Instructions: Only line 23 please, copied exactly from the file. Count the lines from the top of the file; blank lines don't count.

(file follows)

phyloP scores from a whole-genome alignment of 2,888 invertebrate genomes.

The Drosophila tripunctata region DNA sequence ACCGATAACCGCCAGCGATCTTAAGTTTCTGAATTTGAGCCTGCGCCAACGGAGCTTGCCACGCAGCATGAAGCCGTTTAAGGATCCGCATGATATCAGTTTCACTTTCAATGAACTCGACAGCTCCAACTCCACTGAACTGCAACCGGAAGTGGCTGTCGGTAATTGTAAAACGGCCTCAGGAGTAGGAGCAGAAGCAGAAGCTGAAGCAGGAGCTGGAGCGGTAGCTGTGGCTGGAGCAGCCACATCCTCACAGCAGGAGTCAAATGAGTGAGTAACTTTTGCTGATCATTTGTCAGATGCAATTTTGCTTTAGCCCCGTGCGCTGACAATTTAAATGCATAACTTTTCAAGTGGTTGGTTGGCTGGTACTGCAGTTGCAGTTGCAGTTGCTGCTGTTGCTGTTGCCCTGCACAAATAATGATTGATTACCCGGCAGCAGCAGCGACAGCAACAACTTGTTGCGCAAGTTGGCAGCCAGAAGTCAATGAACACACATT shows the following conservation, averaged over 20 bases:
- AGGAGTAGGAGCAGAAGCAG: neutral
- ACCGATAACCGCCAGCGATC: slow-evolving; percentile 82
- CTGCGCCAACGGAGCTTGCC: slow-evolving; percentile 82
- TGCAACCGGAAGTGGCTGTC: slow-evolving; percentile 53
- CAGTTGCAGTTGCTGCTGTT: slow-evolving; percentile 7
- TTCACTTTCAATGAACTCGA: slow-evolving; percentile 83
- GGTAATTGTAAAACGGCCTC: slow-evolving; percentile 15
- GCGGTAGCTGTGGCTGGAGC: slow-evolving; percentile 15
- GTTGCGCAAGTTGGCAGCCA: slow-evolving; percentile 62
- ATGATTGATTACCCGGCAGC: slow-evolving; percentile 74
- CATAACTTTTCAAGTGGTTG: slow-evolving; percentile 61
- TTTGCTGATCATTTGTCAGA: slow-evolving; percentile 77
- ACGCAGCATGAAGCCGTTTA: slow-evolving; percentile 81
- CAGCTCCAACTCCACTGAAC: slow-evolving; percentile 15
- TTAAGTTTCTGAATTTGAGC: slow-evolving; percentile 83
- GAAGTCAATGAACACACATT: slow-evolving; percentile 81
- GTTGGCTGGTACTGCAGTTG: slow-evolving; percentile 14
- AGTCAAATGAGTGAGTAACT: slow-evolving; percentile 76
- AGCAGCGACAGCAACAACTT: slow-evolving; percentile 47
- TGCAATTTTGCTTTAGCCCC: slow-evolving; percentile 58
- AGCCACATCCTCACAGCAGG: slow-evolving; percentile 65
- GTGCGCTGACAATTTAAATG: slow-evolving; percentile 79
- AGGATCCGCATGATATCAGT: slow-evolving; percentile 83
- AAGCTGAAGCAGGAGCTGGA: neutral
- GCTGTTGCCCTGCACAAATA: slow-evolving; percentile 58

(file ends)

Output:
- AGCCACATCCTCACAGCAGG: slow-evolving; percentile 65